Bob Cope, manager of economic development for Colorado Springs, opened a public meeting to discuss the new downtown stadium Wednesday night at Centennial Hall by calling the Switchbacks’ new home the most difficult part of the City for Champions initiative.
Cope added that the multiuse venue has the chance to have the biggest impact among the projects.
“It’s going to do great things for our community beyond the venue itself,” Cope said.
Pulling off an 8,000-seat stadium without public funds required Switchbacks FC brass to cede some ownership of the team and its new home and join forces with Weidner Apartment Homes, a club sponsor since 2016 that owns the current stadium’s naming rights. The partnership, titled Switchbacks FC Holdings Co., is picking up more than half of the stadium’s costs, according to Laura Neumann of Weidner Apartment Homes.
“In today’s dollars, we are receiving about $13.5 million for the stadium, specifically. The remainder of that will be financed through private entity with the stadium partnership,” Neumann said.
“That’s over half of the cost that will be privately funded.”
Plans for the stadium include a restaurant on the corner of Cimarron and Sierra Madre. That will be the first sight for those using the Cimarron Street exit off Interstate 25 to get to the stadium.
“This is the critical corner that we think needs to be really stellar in terms of how people come into the city and the experience they get from the stadium,” said Andy Barnard, the principal architect for Perkins and Will Architects, which is handling design.
The main entrance will be positioned a bit to the east on Sahwatch Street where there are plans for one of two plazas.
“The nature of Sahwatch Street will be very pedestrian and festival-like on a game night, but the rest of the time it’s going to operate like a normal street,” Barnard said.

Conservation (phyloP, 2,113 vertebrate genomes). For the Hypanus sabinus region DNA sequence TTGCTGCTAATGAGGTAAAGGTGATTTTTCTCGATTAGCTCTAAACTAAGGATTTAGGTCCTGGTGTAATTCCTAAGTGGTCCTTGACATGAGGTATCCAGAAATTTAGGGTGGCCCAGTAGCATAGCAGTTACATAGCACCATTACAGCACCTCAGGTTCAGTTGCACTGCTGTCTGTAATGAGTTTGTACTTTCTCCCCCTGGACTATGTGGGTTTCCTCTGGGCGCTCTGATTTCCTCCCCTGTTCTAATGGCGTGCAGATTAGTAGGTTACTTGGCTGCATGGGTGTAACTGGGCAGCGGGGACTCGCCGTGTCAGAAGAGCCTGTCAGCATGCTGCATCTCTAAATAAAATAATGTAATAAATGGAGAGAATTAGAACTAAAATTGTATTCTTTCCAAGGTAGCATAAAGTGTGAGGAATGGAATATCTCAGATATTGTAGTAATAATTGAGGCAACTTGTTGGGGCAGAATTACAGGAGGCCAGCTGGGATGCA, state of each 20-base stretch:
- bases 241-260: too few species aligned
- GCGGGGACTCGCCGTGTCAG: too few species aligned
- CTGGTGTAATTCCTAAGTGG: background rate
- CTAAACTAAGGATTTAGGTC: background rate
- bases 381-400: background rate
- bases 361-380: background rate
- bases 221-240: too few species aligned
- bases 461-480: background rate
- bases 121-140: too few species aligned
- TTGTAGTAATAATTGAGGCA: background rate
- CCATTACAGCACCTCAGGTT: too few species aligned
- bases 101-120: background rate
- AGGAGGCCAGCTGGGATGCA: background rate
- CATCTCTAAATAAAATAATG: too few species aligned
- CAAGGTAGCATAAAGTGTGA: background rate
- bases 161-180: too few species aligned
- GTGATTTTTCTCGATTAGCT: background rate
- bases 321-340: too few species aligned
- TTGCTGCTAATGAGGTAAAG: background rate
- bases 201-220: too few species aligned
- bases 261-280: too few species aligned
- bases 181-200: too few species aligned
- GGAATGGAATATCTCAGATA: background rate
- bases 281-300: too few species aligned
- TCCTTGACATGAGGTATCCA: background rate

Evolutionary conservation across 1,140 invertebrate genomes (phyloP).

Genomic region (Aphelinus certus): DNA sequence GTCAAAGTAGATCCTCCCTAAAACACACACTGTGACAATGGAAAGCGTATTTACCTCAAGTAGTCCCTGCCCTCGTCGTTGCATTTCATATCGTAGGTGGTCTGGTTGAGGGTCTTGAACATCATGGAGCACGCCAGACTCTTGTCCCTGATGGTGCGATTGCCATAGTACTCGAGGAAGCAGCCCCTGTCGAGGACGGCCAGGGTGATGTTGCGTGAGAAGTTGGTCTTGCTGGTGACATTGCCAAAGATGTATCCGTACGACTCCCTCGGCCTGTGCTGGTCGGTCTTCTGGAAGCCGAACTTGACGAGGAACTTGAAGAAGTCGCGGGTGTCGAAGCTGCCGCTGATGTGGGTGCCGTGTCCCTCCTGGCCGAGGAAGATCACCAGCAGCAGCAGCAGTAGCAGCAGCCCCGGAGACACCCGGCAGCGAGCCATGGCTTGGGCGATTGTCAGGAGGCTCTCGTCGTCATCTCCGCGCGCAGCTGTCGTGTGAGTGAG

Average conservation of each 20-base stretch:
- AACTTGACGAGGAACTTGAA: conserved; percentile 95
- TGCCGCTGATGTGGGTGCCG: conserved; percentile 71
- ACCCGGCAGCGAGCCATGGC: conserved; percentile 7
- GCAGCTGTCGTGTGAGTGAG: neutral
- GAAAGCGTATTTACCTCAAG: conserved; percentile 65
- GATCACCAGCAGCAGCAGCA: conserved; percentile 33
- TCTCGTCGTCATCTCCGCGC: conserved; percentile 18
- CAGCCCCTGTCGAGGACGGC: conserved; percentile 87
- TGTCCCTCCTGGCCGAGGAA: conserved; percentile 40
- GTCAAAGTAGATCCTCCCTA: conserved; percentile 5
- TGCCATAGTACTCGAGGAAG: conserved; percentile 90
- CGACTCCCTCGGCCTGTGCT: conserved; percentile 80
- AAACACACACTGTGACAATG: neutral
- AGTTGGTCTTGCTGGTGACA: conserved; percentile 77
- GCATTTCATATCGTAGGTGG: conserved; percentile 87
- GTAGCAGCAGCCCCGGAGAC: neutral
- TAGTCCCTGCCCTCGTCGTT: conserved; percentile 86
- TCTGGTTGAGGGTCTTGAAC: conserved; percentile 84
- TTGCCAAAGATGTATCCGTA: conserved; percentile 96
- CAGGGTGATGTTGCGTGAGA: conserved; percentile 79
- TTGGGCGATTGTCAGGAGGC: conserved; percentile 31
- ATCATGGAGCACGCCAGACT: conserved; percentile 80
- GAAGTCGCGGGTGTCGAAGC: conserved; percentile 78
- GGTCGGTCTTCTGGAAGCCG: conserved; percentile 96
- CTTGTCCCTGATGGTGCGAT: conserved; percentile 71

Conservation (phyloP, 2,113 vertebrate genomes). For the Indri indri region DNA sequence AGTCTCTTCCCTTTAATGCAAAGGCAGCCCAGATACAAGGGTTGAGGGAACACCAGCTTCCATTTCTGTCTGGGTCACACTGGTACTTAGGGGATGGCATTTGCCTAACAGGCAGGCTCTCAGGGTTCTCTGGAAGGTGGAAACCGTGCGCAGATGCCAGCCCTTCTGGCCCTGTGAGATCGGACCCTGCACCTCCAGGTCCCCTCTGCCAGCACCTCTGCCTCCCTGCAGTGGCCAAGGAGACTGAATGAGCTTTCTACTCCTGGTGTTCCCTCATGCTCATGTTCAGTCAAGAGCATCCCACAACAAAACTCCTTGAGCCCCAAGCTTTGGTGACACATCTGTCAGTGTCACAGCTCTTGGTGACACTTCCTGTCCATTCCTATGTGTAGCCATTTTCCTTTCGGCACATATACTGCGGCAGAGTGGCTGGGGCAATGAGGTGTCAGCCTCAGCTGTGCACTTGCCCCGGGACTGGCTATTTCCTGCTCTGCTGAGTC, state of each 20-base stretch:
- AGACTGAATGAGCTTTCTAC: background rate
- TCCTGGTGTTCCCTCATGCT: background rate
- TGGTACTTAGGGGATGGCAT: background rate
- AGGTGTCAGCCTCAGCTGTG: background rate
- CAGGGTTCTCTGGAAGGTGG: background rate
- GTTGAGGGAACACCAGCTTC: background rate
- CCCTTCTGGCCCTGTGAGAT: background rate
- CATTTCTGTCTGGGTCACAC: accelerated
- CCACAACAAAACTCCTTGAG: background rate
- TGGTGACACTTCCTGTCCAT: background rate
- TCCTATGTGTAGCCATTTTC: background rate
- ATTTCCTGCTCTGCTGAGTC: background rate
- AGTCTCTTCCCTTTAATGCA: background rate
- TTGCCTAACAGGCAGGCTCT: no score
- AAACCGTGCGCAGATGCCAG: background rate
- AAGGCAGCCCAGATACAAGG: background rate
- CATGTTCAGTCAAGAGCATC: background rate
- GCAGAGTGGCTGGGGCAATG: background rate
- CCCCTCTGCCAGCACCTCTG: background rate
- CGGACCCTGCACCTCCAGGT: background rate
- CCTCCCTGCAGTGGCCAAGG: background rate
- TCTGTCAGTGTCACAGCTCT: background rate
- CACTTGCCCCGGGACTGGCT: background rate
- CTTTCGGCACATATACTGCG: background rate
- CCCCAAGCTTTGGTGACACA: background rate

The other plaza will be more lasting as Moreno Street will close between Sahwatch and Sierra Madre with a 200-unit apartment building and retail space going up on the south side of the street. Other planned features include a dining space inside a cog car that was purchased from the Pikes Peak railway, a 7,000-foot, 240-seat sky club that could be used as a banquet room even when sporting events are not taking place and a section for fans seeking a more intense experience just behind the south goal.
When the presentations were finished, the floor was opened for questions with the most popular topic being parking. The plans do not include any additional parking other than what’s required by code.
While a few residents of the nearby Mill Street neighborhood voiced parking concerns — one asking if the plans were a little “short-sighted” — Chris Lieber, a principal at N.E.S. Landscape Architects, cited a study that found 750-900 available, meaning vacant at the time, parking spots within a five-minute walk and 1,850-2,300 within 10 minutes. A Switchbacks sellout would require 2,350 spots, the study found. Lieber added that some of the larger downtown parking garages exist just beyond the 10-minute radius. Those structures have helped accommodate crowds more than double the new stadium’s 15,000-seat capacity for larger events like concerts.
“Currently, there are a number of big events that happen downtown that are much, much larger than this venue could certainly hold,” Lieber said, naming the Parade of Lights and other events.
Club president Nick Ragain added that the club is open to suggestions to lighten the parking burden, noting the possibility of a shuttle or nearby businesses renting out existing lots. The Switchbacks estimated playing 22 home games per season at the new stadium with other sporting events and concerts sharing the rest of the calendar.
Another question raised concerns about gentrification and what might happen to those who rely on the services of the Salvation Army on Sierra Madre and Rio Grande, just a block south of the stadium.
“It’s a communitywide issue,” Neumann responded before making a commitment to contribute to a potential solution.
There was no discussion or questions on the future of the coal-fired Martin Drake power plant, just to the west, but Ragain later said there was no substantial update.
Most of the presenters mentioned the hope that the stadium being built on what is a vacant lot would expedite the revitalization of the area.
“Currently, we’re all very well familiar with what it is. During the day, it’s an eyesore. In the evening, it’s unsafe,” Ragain said. “We’re very excited to be part of bringing a great project to Colorado Springs to really change the life and energy of this part of downtown.”